Burkholder's dissertation 'all but banned'
Former Goshen College president recounts disagreement with church leadersby Everett J. Thomas
As a young adult, J. Lawrence Burkholder flew C-47 cargo planes in China during the Marxist revolution of the late 1940s. As an adult, he marched for racial justice alongside Dr. Martin Luther King Jr. He was in East Germany when the Berlin Wall fell. Burkholder inserted himself into such difficult situations because he believes Anabaptists have a responsibility to make the world a more peaceful place.
But when he wrote his dissertation in 1958 and called for Mennonites to get involved in public policy, Burkholder says his call was ignored by (old) Mennonite Church leaders. Current Goshen (Ind.) College president Jim Brenneman revisited the controversy in a Jan. 15 convocation at the college.
Burkholder’s dissertation received summa cum laude honors at Princeton (N.J.) Theological Seminary but was placed on a shelf in the Goshen College library. It remained unpublished, even during Burkholder's tenure as Goshen’s president from 1971 to 1984.
"It was all but banned," Brenneman said, "literally going underground for 30 years, staying unpublished until 1989, five years after President Burkholder completed his own tenure here at Goshen College."
"Guy Hershberger read my thesis and respectfully said, ‘It’s brilliant,' " Burkholder says. But, according to Burkholder, Hershberger also wrote criticisms on many pages.
"I erased them, and I'm so sorry I did that," Burkholder says. "But I didn't want people to go in there and read his criticism and not read my thesis."
Burkholder's primary argument with the Mennonite leaders of the 1950s centered around a movement toward living in Mennonite communities.
"H.S. Bender, Guy Hershberger and Orie Miller were convinced that if you had the will and knowledge of discipleship you would be able to enter into community and be saved from the world," Burkholder says. "I gave up on perfection, even though the idea of perfection is something we have to live with."
Burkholder argued that Mennonites should enter into civil discourse and even participate in public policy decisions.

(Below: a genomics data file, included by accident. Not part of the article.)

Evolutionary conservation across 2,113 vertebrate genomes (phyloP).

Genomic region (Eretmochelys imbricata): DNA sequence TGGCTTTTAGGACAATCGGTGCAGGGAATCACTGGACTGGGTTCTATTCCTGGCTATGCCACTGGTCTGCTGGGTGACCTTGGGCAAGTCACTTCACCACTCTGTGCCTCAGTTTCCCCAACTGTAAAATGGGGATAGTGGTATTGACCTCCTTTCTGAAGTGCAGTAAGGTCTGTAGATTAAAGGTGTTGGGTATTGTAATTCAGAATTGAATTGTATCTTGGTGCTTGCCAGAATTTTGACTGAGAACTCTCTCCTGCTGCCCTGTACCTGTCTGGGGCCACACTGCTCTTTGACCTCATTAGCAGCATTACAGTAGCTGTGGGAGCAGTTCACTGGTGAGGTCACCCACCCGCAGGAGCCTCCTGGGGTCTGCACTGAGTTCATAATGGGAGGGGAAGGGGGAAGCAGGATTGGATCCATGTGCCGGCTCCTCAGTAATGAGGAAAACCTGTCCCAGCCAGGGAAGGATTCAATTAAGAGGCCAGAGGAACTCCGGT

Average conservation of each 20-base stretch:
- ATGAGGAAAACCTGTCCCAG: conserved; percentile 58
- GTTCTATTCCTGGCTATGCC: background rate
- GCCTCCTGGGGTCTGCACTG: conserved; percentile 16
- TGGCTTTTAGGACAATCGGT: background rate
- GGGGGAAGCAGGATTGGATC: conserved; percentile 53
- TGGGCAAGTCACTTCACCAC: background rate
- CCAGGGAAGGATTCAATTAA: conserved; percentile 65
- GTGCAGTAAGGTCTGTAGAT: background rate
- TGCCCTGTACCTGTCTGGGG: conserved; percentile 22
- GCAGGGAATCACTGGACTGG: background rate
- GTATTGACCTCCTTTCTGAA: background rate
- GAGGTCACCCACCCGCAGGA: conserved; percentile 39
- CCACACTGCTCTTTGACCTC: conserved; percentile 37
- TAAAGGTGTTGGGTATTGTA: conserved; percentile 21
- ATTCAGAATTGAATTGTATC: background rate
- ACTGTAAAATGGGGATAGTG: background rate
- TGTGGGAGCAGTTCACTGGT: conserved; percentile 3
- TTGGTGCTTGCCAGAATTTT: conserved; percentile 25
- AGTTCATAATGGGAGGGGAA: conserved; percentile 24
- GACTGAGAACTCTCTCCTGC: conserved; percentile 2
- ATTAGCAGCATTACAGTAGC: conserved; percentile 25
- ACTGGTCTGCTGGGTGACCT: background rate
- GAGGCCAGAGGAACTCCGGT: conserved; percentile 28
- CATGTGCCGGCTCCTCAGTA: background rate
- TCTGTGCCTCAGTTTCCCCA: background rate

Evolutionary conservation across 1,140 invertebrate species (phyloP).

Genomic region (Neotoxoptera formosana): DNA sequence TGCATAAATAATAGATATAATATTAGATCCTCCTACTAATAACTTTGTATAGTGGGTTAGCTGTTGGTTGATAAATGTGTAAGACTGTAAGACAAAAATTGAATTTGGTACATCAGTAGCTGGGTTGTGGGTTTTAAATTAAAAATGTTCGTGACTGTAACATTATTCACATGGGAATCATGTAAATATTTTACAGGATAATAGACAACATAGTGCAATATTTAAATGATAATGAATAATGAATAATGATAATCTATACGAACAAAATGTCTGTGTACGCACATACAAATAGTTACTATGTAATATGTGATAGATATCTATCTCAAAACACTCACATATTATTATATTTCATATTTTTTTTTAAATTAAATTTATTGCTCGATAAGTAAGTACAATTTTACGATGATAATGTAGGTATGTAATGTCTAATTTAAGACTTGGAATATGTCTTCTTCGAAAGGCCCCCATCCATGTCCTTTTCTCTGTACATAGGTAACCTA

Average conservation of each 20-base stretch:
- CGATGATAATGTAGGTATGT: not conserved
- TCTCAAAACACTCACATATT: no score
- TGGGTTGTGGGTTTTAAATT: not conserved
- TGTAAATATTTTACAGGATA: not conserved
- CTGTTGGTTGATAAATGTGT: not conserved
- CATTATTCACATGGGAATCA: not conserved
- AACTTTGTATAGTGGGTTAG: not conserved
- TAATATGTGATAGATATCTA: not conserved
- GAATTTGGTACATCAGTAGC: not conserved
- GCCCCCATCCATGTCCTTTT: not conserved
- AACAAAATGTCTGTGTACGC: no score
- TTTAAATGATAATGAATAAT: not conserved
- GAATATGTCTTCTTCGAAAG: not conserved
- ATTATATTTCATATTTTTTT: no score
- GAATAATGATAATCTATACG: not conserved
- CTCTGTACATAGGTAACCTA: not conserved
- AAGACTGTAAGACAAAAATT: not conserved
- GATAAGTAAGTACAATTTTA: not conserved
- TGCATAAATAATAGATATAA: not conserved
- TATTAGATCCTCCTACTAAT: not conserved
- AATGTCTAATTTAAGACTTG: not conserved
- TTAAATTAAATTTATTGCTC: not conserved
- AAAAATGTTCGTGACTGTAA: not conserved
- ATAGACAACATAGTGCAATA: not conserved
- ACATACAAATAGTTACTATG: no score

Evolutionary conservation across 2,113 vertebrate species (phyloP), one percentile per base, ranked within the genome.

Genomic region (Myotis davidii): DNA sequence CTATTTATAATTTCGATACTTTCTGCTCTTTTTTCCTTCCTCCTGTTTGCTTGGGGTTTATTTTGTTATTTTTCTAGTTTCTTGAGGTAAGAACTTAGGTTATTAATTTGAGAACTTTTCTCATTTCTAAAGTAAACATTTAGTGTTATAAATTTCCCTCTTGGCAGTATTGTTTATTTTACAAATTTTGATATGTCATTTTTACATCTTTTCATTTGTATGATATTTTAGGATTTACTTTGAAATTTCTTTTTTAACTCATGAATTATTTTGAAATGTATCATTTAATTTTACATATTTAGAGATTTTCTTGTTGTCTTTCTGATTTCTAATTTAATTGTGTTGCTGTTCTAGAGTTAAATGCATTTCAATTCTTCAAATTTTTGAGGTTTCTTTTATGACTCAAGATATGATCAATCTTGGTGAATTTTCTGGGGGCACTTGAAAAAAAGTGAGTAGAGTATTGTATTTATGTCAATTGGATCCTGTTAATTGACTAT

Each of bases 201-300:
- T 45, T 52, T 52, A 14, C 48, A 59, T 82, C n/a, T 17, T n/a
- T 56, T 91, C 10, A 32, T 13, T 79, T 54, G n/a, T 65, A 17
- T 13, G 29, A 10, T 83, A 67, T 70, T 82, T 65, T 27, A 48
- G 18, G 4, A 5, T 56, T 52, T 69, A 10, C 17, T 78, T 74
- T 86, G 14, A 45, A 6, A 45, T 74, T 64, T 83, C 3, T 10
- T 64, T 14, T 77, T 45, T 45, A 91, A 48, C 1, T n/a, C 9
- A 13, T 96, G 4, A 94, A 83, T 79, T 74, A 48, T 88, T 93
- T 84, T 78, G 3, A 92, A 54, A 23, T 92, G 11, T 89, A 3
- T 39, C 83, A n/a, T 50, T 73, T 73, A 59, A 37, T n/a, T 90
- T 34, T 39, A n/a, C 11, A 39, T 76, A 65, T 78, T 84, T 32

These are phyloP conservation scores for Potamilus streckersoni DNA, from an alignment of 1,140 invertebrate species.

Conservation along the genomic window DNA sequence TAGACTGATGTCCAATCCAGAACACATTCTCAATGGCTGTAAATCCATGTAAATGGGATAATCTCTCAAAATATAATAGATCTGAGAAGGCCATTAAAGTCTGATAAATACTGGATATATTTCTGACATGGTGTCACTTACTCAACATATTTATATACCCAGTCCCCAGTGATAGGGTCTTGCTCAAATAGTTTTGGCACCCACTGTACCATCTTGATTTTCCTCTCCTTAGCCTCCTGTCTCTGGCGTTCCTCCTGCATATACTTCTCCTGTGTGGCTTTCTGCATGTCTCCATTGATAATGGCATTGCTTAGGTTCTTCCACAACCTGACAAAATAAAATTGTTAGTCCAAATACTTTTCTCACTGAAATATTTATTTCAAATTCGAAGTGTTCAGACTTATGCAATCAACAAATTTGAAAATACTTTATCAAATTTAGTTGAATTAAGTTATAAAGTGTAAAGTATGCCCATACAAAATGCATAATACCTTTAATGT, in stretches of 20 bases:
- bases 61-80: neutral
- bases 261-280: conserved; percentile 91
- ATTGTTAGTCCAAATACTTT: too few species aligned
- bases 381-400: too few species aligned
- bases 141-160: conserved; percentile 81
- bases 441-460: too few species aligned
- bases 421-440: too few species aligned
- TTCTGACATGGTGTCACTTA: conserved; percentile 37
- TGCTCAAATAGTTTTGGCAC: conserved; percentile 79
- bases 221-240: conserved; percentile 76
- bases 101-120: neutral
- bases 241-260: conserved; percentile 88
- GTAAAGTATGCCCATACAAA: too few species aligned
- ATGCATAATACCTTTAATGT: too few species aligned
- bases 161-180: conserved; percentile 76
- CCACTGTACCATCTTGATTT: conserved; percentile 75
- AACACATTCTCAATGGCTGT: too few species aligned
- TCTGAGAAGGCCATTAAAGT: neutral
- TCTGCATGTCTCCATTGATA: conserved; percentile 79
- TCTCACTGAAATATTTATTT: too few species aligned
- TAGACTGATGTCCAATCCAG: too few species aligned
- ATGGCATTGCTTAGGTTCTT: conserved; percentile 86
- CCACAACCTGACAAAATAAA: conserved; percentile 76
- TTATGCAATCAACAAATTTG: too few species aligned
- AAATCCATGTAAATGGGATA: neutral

"It was … Burkholder’s thesis that called for all Christians, Mennonites and others … to become engaged in the civil, business, political and institutional establishments of the world,” Brenneman said.
But according to Brenneman, this call arrived in a college culture that preferred to engage the world only as naysayers.
"The normative school of thought at Goshen was that of radical dissent, nonconforming idealism and prophetic disestablishmentarianism,” said Brenneman, citing H.S. Bender's call for all Christians to "withdraw from the worldly system and create a Christian social order within the fellowship of the church."
Today, at 92, Burkholder sees Mennonites doing exactly what he envisioned more than half a century ago.
"Responsibility comes when we are accountable to someone outside ourselves, especially in politics," Burkholder says. "I knew if you go into the world and take some responsibility for it, you’ll pick up some dirt."
For J. Lawrence Burkholder, taking responsibility for making the world a better place is more important than striving for perfection in a Mennonite community.
The Limits of Perfection, a popularized version of Burkholder's dissertation, was published in 1993 by the Institute for Anabaptist and Mennonite Studies and Pandora Press.
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